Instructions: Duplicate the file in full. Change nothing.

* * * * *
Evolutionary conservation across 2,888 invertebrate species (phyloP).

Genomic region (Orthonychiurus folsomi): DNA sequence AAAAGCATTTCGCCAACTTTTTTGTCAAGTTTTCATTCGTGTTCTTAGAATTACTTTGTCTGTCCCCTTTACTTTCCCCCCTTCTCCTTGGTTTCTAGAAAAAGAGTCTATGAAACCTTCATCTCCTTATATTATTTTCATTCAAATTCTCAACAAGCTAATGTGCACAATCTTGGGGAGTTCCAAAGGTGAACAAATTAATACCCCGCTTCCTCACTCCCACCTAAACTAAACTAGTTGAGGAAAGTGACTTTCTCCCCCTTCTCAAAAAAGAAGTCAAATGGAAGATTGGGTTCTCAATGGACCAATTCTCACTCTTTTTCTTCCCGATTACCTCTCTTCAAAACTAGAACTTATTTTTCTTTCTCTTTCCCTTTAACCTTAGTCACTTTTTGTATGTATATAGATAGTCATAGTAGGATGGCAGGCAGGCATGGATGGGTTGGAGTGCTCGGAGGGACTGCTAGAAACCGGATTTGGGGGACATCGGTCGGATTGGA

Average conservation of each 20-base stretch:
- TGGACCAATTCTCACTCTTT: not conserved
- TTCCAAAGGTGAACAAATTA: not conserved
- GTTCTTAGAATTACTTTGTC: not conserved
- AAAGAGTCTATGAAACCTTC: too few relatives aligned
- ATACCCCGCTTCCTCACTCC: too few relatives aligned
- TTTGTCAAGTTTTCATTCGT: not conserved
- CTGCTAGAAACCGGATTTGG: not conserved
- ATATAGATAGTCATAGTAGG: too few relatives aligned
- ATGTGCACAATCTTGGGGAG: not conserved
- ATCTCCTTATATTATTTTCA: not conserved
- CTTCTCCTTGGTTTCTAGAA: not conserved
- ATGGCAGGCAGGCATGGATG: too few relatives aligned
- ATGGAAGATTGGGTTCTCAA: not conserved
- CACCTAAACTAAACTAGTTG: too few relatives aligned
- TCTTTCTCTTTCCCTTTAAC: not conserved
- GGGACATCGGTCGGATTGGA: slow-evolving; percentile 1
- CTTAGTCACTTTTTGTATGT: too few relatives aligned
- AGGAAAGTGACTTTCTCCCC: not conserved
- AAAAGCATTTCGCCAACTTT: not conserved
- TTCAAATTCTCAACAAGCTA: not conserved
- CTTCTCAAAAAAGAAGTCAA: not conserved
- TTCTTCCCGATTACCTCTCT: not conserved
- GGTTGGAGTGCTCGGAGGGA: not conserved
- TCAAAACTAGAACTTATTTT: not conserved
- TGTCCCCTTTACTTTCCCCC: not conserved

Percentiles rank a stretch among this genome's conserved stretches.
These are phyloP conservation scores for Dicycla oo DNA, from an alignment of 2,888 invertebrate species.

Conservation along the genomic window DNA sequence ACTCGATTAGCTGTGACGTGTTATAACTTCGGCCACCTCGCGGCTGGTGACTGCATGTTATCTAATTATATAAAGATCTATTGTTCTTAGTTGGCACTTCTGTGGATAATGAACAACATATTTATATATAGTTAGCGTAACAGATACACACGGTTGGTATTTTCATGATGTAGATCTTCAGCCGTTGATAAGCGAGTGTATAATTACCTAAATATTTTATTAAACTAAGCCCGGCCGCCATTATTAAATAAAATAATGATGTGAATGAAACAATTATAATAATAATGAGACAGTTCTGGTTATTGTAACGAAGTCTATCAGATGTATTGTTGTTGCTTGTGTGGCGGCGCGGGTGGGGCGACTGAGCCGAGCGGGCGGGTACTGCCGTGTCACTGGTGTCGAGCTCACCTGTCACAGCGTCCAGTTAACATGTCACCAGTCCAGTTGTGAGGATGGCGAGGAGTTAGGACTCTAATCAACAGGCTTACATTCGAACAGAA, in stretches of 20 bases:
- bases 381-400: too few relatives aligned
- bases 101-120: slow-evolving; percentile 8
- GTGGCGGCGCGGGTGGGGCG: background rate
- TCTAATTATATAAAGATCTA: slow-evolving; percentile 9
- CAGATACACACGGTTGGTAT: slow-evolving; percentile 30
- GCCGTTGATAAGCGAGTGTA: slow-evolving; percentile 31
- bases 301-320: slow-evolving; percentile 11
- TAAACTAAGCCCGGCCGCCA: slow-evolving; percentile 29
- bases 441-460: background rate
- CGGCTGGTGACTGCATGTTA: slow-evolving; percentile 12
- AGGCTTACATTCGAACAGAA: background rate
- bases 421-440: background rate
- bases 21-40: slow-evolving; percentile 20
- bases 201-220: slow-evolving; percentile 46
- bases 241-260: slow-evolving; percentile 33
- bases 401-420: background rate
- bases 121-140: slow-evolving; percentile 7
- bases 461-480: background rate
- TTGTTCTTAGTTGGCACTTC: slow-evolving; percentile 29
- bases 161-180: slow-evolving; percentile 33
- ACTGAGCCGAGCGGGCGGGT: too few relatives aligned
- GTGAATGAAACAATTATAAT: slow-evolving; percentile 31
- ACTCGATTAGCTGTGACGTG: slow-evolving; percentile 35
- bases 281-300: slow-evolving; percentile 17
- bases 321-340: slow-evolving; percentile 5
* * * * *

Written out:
Evolutionary conservation across 2,888 invertebrate species (phyloP).

Genomic region (Orthonychiurus folsomi): DNA sequence AAAAGCATTTCGCCAACTTTTTTGTCAAGTTTTCATTCGTGTTCTTAGAATTACTTTGTCTGTCCCCTTTACTTTCCCCCCTTCTCCTTGGTTTCTAGAAAAAGAGTCTATGAAACCTTCATCTCCTTATATTATTTTCATTCAAATTCTCAACAAGCTAATGTGCACAATCTTGGGGAGTTCCAAAGGTGAACAAATTAATACCCCGCTTCCTCACTCCCACCTAAACTAAACTAGTTGAGGAAAGTGACTTTCTCCCCCTTCTCAAAAAAGAAGTCAAATGGAAGATTGGGTTCTCAATGGACCAATTCTCACTCTTTTTCTTCCCGATTACCTCTCTTCAAAACTAGAACTTATTTTTCTTTCTCTTTCCCTTTAACCTTAGTCACTTTTTGTATGTATATAGATAGTCATAGTAGGATGGCAGGCAGGCATGGATGGGTTGGAGTGCTCGGAGGGACTGCTAGAAACCGGATTTGGGGGACATCGGTCGGATTGGA

Average conservation of each 20-base stretch:
- TGGACCAATTCTCACTCTTT: not conserved
- TTCCAAAGGTGAACAAATTA: not conserved
- GTTCTTAGAATTACTTTGTC: not conserved
- AAAGAGTCTATGAAACCTTC: too few relatives aligned
- ATACCCCGCTTCCTCACTCC: too few relatives aligned
- TTTGTCAAGTTTTCATTCGT: not conserved
- CTGCTAGAAACCGGATTTGG: not conserved
- ATATAGATAGTCATAGTAGG: too few relatives aligned
- ATGTGCACAATCTTGGGGAG: not conserved
- ATCTCCTTATATTATTTTCA: not conserved
- CTTCTCCTTGGTTTCTAGAA: not conserved
- ATGGCAGGCAGGCATGGATG: too few relatives aligned
- ATGGAAGATTGGGTTCTCAA: not conserved
- CACCTAAACTAAACTAGTTG: too few relatives aligned
- TCTTTCTCTTTCCCTTTAAC: not conserved
- GGGACATCGGTCGGATTGGA: slow-evolving; percentile 1
- CTTAGTCACTTTTTGTATGT: too few relatives aligned
- AGGAAAGTGACTTTCTCCCC: not conserved
- AAAAGCATTTCGCCAACTTT: not conserved
- TTCAAATTCTCAACAAGCTA: not conserved
- CTTCTCAAAAAAGAAGTCAA: not conserved
- TTCTTCCCGATTACCTCTCT: not conserved
- GGTTGGAGTGCTCGGAGGGA: not conserved
- TCAAAACTAGAACTTATTTT: not conserved
- TGTCCCCTTTACTTTCCCCC: not conserved

Percentiles rank a stretch among this genome's conserved stretches.
These are phyloP conservation scores for Dicycla oo DNA, from an alignment of 2,888 invertebrate species.

Conservation along the genomic window DNA sequence ACTCGATTAGCTGTGACGTGTTATAACTTCGGCCACCTCGCGGCTGGTGACTGCATGTTATCTAATTATATAAAGATCTATTGTTCTTAGTTGGCACTTCTGTGGATAATGAACAACATATTTATATATAGTTAGCGTAACAGATACACACGGTTGGTATTTTCATGATGTAGATCTTCAGCCGTTGATAAGCGAGTGTATAATTACCTAAATATTTTATTAAACTAAGCCCGGCCGCCATTATTAAATAAAATAATGATGTGAATGAAACAATTATAATAATAATGAGACAGTTCTGGTTATTGTAACGAAGTCTATCAGATGTATTGTTGTTGCTTGTGTGGCGGCGCGGGTGGGGCGACTGAGCCGAGCGGGCGGGTACTGCCGTGTCACTGGTGTCGAGCTCACCTGTCACAGCGTCCAGTTAACATGTCACCAGTCCAGTTGTGAGGATGGCGAGGAGTTAGGACTCTAATCAACAGGCTTACATTCGAACAGAA, in stretches of 20 bases:
- bases 381-400: too few relatives aligned
- bases 101-120: slow-evolving; percentile 8
- GTGGCGGCGCGGGTGGGGCG: background rate
- TCTAATTATATAAAGATCTA: slow-evolving; percentile 9
- CAGATACACACGGTTGGTAT: slow-evolving; percentile 30
- GCCGTTGATAAGCGAGTGTA: slow-evolving; percentile 31
- bases 301-320: slow-evolving; percentile 11
- TAAACTAAGCCCGGCCGCCA: slow-evolving; percentile 29
- bases 441-460: background rate
- CGGCTGGTGACTGCATGTTA: slow-evolving; percentile 12
- AGGCTTACATTCGAACAGAA: background rate
- bases 421-440: background rate
- bases 21-40: slow-evolving; percentile 20
- bases 201-220: slow-evolving; percentile 46
- bases 241-260: slow-evolving; percentile 33
- bases 401-420: background rate
- bases 121-140: slow-evolving; percentile 7
- bases 461-480: background rate
- TTGTTCTTAGTTGGCACTTC: slow-evolving; percentile 29
- bases 161-180: slow-evolving; percentile 33
- ACTGAGCCGAGCGGGCGGGT: too few relatives aligned
- GTGAATGAAACAATTATAAT: slow-evolving; percentile 31
- ACTCGATTAGCTGTGACGTG: slow-evolving; percentile 35
- bases 281-300: slow-evolving; percentile 17
- bases 321-340: slow-evolving; percentile 5